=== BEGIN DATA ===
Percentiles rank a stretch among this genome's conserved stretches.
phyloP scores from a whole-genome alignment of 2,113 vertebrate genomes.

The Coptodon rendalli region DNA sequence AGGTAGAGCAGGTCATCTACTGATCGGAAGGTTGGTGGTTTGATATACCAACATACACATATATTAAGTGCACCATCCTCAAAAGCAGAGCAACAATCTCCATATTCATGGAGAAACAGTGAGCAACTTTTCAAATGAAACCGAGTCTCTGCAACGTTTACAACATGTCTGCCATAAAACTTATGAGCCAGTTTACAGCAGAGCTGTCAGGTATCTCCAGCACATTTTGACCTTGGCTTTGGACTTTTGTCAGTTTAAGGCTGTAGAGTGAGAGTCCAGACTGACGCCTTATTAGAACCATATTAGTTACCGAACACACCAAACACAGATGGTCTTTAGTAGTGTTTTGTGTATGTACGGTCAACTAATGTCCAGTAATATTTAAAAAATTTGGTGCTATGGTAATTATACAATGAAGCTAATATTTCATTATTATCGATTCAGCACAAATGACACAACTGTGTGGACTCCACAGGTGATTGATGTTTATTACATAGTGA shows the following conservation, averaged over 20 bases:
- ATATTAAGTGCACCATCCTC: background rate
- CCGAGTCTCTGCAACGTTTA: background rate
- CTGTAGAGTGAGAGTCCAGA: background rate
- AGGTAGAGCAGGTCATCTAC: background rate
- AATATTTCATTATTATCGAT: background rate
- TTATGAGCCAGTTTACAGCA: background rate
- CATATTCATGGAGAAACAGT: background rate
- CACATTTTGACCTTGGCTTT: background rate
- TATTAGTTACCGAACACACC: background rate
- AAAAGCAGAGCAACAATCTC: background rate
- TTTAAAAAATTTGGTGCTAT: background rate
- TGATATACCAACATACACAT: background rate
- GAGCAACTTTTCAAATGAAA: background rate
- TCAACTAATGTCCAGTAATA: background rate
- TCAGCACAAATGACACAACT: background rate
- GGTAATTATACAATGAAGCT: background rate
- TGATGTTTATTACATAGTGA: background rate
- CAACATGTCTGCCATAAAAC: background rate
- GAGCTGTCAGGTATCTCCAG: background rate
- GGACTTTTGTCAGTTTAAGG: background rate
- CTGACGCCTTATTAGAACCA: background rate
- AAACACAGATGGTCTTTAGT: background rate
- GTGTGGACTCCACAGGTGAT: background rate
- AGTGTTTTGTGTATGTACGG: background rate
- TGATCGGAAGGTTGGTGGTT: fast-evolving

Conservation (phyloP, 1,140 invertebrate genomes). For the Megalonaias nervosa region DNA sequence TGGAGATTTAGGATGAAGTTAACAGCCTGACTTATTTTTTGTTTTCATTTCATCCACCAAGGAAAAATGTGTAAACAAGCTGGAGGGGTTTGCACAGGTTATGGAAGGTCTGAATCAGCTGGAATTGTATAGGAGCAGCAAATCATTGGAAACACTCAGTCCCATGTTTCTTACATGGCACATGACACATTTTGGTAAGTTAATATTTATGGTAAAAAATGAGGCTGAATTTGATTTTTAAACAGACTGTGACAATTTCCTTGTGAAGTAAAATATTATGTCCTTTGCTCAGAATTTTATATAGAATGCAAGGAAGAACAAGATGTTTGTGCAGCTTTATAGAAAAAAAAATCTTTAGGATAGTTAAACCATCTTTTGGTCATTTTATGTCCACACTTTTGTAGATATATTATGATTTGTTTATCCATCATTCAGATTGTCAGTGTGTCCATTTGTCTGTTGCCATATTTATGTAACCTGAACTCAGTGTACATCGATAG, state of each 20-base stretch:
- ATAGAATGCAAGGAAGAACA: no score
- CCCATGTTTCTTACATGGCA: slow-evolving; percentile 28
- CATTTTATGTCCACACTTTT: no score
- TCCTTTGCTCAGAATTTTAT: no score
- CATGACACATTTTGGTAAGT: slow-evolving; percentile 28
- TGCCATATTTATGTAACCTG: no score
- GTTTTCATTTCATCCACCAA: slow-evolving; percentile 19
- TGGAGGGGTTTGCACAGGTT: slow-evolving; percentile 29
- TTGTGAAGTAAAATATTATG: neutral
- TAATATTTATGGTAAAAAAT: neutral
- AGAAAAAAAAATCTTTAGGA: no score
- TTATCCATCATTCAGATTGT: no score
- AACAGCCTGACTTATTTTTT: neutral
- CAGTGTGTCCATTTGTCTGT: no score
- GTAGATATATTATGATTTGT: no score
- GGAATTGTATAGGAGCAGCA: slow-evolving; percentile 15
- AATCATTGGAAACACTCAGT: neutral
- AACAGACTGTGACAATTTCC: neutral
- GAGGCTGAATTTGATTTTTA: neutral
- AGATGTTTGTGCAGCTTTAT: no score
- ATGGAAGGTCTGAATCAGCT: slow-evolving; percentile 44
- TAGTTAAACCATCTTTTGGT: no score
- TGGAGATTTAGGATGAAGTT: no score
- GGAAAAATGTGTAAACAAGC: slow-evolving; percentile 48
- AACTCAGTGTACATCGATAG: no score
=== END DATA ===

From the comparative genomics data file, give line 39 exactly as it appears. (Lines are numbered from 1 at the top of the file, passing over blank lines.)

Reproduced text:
- TAATATTTATGGTAAAAAAT: neutral